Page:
Both expressed confidence in Berkshire’s ability to stay on course once they’re gone, and had possible Buffett successors, Vice Chairmen Greg Abel and Ajit Jain, join them on stage at the annual meeting.
“This decentralization won’t work unless you have the right kind of culture accompanying it,” Buffett said about Berkshire.
“Greg will keep the culture,” Munger said of Abel.
Robert Miles, a shareholder who teaches a class on Buffett and Berkshire at The University of Nebraska, called Abel and Jain’s presence “a real value-add,” in that they fielded several questions and were more visible than in most prior years.
Jain said he and Abel talk every quarter about businesses they oversee.
Abel addressed Berkshire’s efforts around environmental, social and governance (ESG) issues topics that were on the meeting’s agenda, with two shareholder proposals asking the company’s board to publish annual reports on how each of its units addressed them.
Berkshire opposed the proposals, citing its decentralized business model.
Both proposals were rejected, but received support from around one quarter of the votes cast, suggesting greater discontent than Berkshire shareholders historically have demonstrated.
“These are complex topics that warrant ongoing dialogue,” said Caitlin McSherry, Director of Investment Stewardship at Neuberger Berman, a Berkshire shareholder that backed the proposals.
Smead, of Smead Capital Management, looks forward to when Berkshire will again become a frequent buyer of choice for companies looking to sell.
“We would (add) where they are back to shooting fish in a barrel,” he said.
(Reporting by John McCrank and Jonathan Stempel; additional reporting by Megan Davies; Editing by Ira Iosebashvili and Diane Craft)
Why it is wise to add bitcoin to an investment portfolio – The Economist
“DIVERSIFICATION IS BOTH observed and sensible; a rule of behaviour which does not imply the superiority of diversification must be rejected both as a hypothesis and as a maxim,” wrote Harry Markowitz, a prodigiously talented young economist, in the Journal of Finance in 1952. The paper, which helped him win the Nobel prize in 1990, laid the foundations for “modern portfolio theory”, a mathematical framework for choosing an optimal spread of assets.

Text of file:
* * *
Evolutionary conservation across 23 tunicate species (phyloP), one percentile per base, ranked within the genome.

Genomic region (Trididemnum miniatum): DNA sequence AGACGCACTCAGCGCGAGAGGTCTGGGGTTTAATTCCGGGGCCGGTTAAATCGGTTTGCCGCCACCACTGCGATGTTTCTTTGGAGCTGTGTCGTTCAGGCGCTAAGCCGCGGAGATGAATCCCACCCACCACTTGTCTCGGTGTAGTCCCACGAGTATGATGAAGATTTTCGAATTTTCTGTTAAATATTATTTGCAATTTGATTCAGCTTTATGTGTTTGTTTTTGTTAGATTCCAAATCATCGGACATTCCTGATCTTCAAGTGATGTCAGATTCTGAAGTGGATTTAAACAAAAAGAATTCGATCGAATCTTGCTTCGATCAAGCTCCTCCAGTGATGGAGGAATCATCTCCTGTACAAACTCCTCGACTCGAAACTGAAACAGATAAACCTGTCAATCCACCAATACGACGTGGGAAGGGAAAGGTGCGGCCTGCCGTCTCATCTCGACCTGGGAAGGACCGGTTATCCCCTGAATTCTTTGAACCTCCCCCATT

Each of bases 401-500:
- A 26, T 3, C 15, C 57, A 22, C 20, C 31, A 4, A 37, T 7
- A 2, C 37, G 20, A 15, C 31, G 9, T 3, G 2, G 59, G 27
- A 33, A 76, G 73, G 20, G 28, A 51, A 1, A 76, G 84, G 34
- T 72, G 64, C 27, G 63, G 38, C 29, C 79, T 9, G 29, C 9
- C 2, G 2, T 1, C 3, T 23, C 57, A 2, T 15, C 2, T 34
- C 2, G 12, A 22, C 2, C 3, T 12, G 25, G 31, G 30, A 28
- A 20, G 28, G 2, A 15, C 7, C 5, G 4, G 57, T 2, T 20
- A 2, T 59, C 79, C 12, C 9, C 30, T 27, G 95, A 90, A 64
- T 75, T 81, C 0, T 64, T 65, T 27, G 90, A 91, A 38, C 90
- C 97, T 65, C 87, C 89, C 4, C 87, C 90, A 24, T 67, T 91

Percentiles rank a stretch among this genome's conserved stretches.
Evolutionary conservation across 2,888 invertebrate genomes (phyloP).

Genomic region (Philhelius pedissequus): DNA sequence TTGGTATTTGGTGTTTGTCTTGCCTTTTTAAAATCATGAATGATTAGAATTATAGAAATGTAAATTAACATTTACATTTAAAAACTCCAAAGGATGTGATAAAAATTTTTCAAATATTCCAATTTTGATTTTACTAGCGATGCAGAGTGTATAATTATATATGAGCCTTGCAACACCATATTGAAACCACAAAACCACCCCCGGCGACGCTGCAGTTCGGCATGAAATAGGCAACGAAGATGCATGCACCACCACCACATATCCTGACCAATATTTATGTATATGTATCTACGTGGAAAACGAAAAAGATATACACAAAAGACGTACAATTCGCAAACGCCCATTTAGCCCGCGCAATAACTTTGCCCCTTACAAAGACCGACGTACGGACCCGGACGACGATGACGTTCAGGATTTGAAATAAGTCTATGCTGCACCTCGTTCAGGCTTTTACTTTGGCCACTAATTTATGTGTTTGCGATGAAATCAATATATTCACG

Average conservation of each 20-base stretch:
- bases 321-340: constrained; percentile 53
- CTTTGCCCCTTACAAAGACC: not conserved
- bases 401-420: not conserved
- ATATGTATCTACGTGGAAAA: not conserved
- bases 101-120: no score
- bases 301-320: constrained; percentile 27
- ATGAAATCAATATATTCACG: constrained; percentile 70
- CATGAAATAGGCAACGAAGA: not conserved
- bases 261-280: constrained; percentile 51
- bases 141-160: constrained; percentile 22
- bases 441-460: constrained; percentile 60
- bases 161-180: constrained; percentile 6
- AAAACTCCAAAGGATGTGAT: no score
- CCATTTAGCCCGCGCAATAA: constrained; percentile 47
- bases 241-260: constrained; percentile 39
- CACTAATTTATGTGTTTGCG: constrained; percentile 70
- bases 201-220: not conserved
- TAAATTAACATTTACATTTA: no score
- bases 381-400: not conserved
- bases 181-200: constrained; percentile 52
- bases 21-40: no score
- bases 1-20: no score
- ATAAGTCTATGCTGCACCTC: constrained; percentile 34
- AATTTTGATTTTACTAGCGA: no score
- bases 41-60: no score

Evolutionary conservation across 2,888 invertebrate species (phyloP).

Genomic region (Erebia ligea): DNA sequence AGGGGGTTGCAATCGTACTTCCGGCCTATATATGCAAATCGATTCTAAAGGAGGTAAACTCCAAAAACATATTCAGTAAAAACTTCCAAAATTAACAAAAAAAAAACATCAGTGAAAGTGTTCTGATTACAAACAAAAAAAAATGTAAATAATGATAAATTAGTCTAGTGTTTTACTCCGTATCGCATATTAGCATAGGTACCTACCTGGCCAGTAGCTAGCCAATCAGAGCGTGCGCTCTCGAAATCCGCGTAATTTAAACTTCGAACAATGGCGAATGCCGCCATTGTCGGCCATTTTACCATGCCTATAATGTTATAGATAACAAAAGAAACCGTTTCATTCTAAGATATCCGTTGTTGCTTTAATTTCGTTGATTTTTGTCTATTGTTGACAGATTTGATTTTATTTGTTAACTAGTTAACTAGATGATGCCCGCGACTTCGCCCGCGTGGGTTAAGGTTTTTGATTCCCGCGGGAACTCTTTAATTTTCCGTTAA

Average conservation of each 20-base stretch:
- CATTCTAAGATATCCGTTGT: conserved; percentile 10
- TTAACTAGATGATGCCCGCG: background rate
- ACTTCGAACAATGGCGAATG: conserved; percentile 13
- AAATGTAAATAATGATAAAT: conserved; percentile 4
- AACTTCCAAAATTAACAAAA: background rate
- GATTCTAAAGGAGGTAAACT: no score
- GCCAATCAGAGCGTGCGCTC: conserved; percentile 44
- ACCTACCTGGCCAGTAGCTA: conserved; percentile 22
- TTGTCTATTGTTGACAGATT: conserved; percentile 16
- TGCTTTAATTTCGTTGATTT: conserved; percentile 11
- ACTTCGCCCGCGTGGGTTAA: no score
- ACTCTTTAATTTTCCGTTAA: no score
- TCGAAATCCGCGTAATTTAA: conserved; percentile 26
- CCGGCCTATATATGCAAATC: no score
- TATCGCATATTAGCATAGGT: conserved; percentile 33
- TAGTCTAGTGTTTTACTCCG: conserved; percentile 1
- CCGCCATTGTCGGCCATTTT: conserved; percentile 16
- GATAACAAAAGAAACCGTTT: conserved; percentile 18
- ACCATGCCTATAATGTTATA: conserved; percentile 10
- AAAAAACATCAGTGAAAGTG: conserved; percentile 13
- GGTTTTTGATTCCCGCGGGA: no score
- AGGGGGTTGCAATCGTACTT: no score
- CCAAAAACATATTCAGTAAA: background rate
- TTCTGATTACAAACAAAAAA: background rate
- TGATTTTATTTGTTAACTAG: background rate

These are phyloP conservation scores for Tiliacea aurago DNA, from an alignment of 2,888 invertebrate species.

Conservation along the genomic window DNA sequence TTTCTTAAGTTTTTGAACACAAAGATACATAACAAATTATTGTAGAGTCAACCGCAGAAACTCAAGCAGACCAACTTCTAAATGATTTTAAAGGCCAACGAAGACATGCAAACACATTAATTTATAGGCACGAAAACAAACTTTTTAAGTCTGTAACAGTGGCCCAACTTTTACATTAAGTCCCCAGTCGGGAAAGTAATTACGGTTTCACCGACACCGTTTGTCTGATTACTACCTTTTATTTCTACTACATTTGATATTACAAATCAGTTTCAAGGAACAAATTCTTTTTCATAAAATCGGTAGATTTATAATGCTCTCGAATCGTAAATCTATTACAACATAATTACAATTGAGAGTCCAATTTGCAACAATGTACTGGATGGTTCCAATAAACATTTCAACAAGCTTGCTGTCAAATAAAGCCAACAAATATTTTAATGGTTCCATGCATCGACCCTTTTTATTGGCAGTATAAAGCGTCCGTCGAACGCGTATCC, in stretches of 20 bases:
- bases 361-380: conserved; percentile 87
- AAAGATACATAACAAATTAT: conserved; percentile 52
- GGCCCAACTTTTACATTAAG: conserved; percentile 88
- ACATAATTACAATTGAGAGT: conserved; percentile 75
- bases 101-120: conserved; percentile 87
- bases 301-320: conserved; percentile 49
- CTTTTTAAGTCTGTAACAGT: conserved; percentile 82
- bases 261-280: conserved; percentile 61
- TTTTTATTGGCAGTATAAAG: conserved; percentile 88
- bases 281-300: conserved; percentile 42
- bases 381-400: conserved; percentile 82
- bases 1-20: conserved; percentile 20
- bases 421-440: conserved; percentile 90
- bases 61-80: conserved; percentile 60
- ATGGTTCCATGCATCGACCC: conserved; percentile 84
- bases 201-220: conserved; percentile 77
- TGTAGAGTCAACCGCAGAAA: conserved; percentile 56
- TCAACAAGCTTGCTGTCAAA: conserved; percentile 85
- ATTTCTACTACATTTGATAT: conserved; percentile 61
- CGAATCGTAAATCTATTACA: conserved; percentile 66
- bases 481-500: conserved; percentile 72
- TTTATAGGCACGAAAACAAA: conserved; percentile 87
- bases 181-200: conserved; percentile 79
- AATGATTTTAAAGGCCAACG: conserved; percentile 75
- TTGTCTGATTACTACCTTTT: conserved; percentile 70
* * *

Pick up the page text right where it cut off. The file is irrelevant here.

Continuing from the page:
The theory posits that a rational investor should maximise his or her returns relative to the risk (the volatility in returns) they are taking. It follows, naturally, that assets with high and dependable returns should feature heavily in a sensible portfolio. But Mr Markowitz’s genius was in showing that diversification can reduce volatility without sacrificing returns. Diversification is the financial version of the idiom “the whole is greater than the sum of its parts.”
An investor seeking high returns without volatility might not gravitate towards cryptocurrencies, like bitcoin, given that they often plunge and soar in value. (Indeed, while Buttonwood was penning this column, that is exactly what bitcoin did, falling 15% then bouncing back.) But the insight Mr Markowitz revealed was that it was not necessarily an asset’s own riskiness that is important to an investor, so much as the contribution it makes to the volatility of the overall portfolio—and that is primarily a question of the correlation between all of the assets within it. An investor holding two assets that are weakly correlated or uncorrelated can rest easier knowing that if one plunges in value the other might hold its ground.